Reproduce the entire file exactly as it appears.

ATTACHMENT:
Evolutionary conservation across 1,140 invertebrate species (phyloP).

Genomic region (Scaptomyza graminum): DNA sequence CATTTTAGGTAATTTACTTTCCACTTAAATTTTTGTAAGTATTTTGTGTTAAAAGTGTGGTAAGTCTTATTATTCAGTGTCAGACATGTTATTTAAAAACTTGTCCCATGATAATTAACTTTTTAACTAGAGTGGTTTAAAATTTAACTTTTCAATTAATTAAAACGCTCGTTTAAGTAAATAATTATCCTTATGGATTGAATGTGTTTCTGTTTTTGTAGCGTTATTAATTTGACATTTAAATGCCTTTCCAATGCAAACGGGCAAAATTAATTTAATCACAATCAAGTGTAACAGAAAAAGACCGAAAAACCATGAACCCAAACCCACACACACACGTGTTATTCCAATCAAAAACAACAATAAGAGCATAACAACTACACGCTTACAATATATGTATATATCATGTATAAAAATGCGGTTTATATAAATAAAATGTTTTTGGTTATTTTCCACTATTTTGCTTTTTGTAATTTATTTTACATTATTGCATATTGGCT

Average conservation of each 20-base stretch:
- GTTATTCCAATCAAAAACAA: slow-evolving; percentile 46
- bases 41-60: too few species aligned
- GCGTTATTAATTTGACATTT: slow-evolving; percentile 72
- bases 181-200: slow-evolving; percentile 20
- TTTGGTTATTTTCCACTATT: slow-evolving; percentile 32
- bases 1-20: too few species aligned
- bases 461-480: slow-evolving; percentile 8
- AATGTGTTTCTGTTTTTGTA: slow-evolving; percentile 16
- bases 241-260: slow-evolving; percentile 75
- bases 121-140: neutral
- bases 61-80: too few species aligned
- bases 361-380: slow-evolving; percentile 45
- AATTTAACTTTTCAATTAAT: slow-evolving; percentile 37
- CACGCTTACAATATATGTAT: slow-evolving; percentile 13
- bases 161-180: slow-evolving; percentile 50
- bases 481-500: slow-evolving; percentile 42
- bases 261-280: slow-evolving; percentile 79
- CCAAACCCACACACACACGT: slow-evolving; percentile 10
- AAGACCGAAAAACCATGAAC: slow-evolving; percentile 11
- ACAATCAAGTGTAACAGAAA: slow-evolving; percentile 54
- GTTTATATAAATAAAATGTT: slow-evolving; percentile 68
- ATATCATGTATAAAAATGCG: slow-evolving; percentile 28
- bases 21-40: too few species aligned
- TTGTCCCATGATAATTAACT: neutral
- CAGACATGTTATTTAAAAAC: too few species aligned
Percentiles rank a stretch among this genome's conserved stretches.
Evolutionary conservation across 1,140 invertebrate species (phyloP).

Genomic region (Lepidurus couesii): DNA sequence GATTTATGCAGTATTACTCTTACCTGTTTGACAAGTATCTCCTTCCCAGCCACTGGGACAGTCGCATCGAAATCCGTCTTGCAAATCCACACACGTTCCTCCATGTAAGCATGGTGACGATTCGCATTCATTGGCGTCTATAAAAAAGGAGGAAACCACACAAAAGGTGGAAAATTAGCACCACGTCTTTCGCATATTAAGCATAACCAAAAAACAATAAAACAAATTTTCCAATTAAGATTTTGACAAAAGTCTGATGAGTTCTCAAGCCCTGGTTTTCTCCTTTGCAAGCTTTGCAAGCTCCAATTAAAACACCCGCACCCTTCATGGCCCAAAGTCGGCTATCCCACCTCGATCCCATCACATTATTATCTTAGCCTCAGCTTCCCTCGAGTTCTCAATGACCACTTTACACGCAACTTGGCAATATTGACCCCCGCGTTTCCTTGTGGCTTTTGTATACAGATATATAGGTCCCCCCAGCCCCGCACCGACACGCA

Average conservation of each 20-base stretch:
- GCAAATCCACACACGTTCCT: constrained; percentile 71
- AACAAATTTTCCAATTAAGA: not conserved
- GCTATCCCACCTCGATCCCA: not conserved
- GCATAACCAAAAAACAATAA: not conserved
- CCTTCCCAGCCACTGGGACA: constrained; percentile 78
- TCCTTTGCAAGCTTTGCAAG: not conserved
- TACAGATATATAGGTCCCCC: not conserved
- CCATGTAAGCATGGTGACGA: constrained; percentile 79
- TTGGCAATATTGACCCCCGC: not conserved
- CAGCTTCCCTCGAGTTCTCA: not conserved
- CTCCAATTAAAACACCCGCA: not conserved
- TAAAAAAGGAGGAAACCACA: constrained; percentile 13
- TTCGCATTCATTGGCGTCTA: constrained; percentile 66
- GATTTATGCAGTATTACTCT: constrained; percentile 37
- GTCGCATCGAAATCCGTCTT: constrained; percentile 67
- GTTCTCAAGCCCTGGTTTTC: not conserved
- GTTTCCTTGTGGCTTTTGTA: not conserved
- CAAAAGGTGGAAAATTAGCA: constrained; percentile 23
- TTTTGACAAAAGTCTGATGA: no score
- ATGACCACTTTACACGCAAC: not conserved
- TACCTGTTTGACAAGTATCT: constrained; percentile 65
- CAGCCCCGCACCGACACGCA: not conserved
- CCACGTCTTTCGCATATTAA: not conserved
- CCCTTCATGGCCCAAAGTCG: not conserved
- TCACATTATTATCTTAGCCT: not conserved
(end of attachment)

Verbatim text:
Evolutionary conservation across 1,140 invertebrate species (phyloP).

Genomic region (Scaptomyza graminum): DNA sequence CATTTTAGGTAATTTACTTTCCACTTAAATTTTTGTAAGTATTTTGTGTTAAAAGTGTGGTAAGTCTTATTATTCAGTGTCAGACATGTTATTTAAAAACTTGTCCCATGATAATTAACTTTTTAACTAGAGTGGTTTAAAATTTAACTTTTCAATTAATTAAAACGCTCGTTTAAGTAAATAATTATCCTTATGGATTGAATGTGTTTCTGTTTTTGTAGCGTTATTAATTTGACATTTAAATGCCTTTCCAATGCAAACGGGCAAAATTAATTTAATCACAATCAAGTGTAACAGAAAAAGACCGAAAAACCATGAACCCAAACCCACACACACACGTGTTATTCCAATCAAAAACAACAATAAGAGCATAACAACTACACGCTTACAATATATGTATATATCATGTATAAAAATGCGGTTTATATAAATAAAATGTTTTTGGTTATTTTCCACTATTTTGCTTTTTGTAATTTATTTTACATTATTGCATATTGGCT

Average conservation of each 20-base stretch:
- GTTATTCCAATCAAAAACAA: slow-evolving; percentile 46
- bases 41-60: too few species aligned
- GCGTTATTAATTTGACATTT: slow-evolving; percentile 72
- bases 181-200: slow-evolving; percentile 20
- TTTGGTTATTTTCCACTATT: slow-evolving; percentile 32
- bases 1-20: too few species aligned
- bases 461-480: slow-evolving; percentile 8
- AATGTGTTTCTGTTTTTGTA: slow-evolving; percentile 16
- bases 241-260: slow-evolving; percentile 75
- bases 121-140: neutral
- bases 61-80: too few species aligned
- bases 361-380: slow-evolving; percentile 45
- AATTTAACTTTTCAATTAAT: slow-evolving; percentile 37
- CACGCTTACAATATATGTAT: slow-evolving; percentile 13
- bases 161-180: slow-evolving; percentile 50
- bases 481-500: slow-evolving; percentile 42
- bases 261-280: slow-evolving; percentile 79
- CCAAACCCACACACACACGT: slow-evolving; percentile 10
- AAGACCGAAAAACCATGAAC: slow-evolving; percentile 11
- ACAATCAAGTGTAACAGAAA: slow-evolving; percentile 54
- GTTTATATAAATAAAATGTT: slow-evolving; percentile 68
- ATATCATGTATAAAAATGCG: slow-evolving; percentile 28
- bases 21-40: too few species aligned
- TTGTCCCATGATAATTAACT: neutral
- CAGACATGTTATTTAAAAAC: too few species aligned
Percentiles rank a stretch among this genome's conserved stretches.
Evolutionary conservation across 1,140 invertebrate species (phyloP).

Genomic region (Lepidurus couesii): DNA sequence GATTTATGCAGTATTACTCTTACCTGTTTGACAAGTATCTCCTTCCCAGCCACTGGGACAGTCGCATCGAAATCCGTCTTGCAAATCCACACACGTTCCTCCATGTAAGCATGGTGACGATTCGCATTCATTGGCGTCTATAAAAAAGGAGGAAACCACACAAAAGGTGGAAAATTAGCACCACGTCTTTCGCATATTAAGCATAACCAAAAAACAATAAAACAAATTTTCCAATTAAGATTTTGACAAAAGTCTGATGAGTTCTCAAGCCCTGGTTTTCTCCTTTGCAAGCTTTGCAAGCTCCAATTAAAACACCCGCACCCTTCATGGCCCAAAGTCGGCTATCCCACCTCGATCCCATCACATTATTATCTTAGCCTCAGCTTCCCTCGAGTTCTCAATGACCACTTTACACGCAACTTGGCAATATTGACCCCCGCGTTTCCTTGTGGCTTTTGTATACAGATATATAGGTCCCCCCAGCCCCGCACCGACACGCA

Average conservation of each 20-base stretch:
- GCAAATCCACACACGTTCCT: constrained; percentile 71
- AACAAATTTTCCAATTAAGA: not conserved
- GCTATCCCACCTCGATCCCA: not conserved
- GCATAACCAAAAAACAATAA: not conserved
- CCTTCCCAGCCACTGGGACA: constrained; percentile 78
- TCCTTTGCAAGCTTTGCAAG: not conserved
- TACAGATATATAGGTCCCCC: not conserved
- CCATGTAAGCATGGTGACGA: constrained; percentile 79
- TTGGCAATATTGACCCCCGC: not conserved
- CAGCTTCCCTCGAGTTCTCA: not conserved
- CTCCAATTAAAACACCCGCA: not conserved
- TAAAAAAGGAGGAAACCACA: constrained; percentile 13
- TTCGCATTCATTGGCGTCTA: constrained; percentile 66
- GATTTATGCAGTATTACTCT: constrained; percentile 37
- GTCGCATCGAAATCCGTCTT: constrained; percentile 67
- GTTCTCAAGCCCTGGTTTTC: not conserved
- GTTTCCTTGTGGCTTTTGTA: not conserved
- CAAAAGGTGGAAAATTAGCA: constrained; percentile 23
- TTTTGACAAAAGTCTGATGA: no score
- ATGACCACTTTACACGCAAC: not conserved
- TACCTGTTTGACAAGTATCT: constrained; percentile 65
- CAGCCCCGCACCGACACGCA: not conserved
- CCACGTCTTTCGCATATTAA: not conserved
- CCCTTCATGGCCCAAAGTCG: not conserved
- TCACATTATTATCTTAGCCT: not conserved